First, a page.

Is Sleep Apnea Something You Can Be Born With?

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If you find out that sleep apnea is stopping you from breathing properly in the middle of the night, your first question is naturally likely to be, “How did this start?” A sleep disorder can be linked to a mix of lifestyle factors, including obesity and overuse of alcohol. But is it possible for sleep apnea to be a condition that you were born with? As it turns out, your genetics may end up contributing to a sleep disorder – and that could have severe implications for your health in the long term.

What Kinds of Sleep Apnea are There?

When discussing sleep apnea, it should be noted that there are actually multiple forms of the disorder. The most common is obstructive sleep apnea, which occurs when the muscles in the back of your throat become too relaxed, completely or partially closing the airway. Central sleep apnea, on the other hand, is a failure of the brain; at night, your muscles don’t receive the correct signals for controlling your breathing. In rare situations, you can suffer from both types of sleep apnea at the same time.

Is Sleep Apnea Hereditary?

In general, central sleep apnea isn’t considered a hereditary disease. While there are a few risk factors for the disorder that can be genetic – such as certain heart issues – most of the causes have no such component. There’s little to suggest that a parent could pass down central sleep apnea to their child.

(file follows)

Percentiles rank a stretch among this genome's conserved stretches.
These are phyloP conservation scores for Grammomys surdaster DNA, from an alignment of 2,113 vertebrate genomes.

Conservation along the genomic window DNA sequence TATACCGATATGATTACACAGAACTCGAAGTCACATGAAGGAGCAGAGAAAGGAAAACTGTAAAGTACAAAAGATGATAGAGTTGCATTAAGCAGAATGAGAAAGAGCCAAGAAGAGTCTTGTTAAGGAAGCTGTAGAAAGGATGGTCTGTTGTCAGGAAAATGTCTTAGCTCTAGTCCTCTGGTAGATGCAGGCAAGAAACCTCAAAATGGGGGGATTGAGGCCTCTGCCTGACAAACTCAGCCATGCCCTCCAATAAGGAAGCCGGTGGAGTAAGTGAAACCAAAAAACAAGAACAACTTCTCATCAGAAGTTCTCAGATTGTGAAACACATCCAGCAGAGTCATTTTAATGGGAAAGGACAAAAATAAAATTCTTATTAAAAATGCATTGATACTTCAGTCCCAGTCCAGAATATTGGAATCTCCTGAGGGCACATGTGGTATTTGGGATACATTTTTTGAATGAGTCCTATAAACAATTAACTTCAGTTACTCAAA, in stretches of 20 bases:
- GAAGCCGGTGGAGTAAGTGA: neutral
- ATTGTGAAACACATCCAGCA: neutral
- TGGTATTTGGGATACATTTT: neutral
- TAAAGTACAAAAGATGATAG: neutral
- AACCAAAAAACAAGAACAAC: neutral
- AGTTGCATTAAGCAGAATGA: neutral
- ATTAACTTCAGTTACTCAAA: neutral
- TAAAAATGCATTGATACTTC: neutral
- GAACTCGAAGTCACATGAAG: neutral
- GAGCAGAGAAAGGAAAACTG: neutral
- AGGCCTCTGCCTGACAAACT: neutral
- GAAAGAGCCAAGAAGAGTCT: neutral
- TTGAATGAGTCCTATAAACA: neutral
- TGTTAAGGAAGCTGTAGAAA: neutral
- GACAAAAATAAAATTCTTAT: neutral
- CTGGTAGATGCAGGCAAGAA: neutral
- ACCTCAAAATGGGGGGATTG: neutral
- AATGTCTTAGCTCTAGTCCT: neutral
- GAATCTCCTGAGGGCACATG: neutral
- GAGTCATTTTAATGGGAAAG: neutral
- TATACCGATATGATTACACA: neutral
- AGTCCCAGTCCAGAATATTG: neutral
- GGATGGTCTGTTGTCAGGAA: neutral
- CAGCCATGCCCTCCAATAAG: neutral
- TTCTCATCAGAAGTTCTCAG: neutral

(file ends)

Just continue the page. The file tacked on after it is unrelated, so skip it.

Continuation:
Obstructive sleep apnea, on the other hand, is much more likely to be influenced by your genetics. For example, being overweight is one of the most well-known causes for the disorder, and it is well established that some people are more genetically disposed to obesity than others. Also, if you’re born with a particularly thick neck, narrow airway, small lower jaw, or unusually large tonsils, your risk for obstructive sleep apnea will be much higher. Overall, it is estimated that obstructive sleep apnea is about 40 percent linked to genetics, although there are naturally numerous other factors that are environmental or lifestyle-related instead.

Can Sleep Apnea Be Prevented?

Even if your genetics make you more likely to suffer from sleep apnea, you can take a few steps to lower your risk for the condition, such as:

  • Not drinking alcohol before bed
  • Maintaining a healthy weight
  • Exercising frequently to ensure a good night’s rest
  • Avoiding sleeping pills that could overrelax the throat muscles
  • Sleeping on your side (as sleeping on your back tends to worsen sleep apnea)

That said, even if you take precautions, you could still end up suffering from sleep …

Un-stuff Your Stuffy Nose For Better Sleep

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Whether or Not You Use CPAP

In this video I’m going to reveal why it’s so vitally important for you to breathe well through your nose if CPAP is going to work for you. Whether or not you have obstructive sleep apnea, good nasal breathing is vital for optimal health. 

In this 8 minute video, I will discuss:

  • How good nasal breathing can increase oxygen uptake by up to 20%
  • 5 ways to breathe better through your nose
  • How nasal surgery can increase CPAP use by up to 5 hours.

Check out my book, Totally CPAP: A Sleep Physician’s Guide to 

Restoring Your Sleep and Reclaiming Your Life

The post Un-stuff Your Stuffy Nose For Better Sleep appeared first on Doctor Steven Y. Park, MD | New York, NY | Integrative Solutions for Obstructive Sleep Apnea, Upper Airway Resistance Syndrome, and Snoring.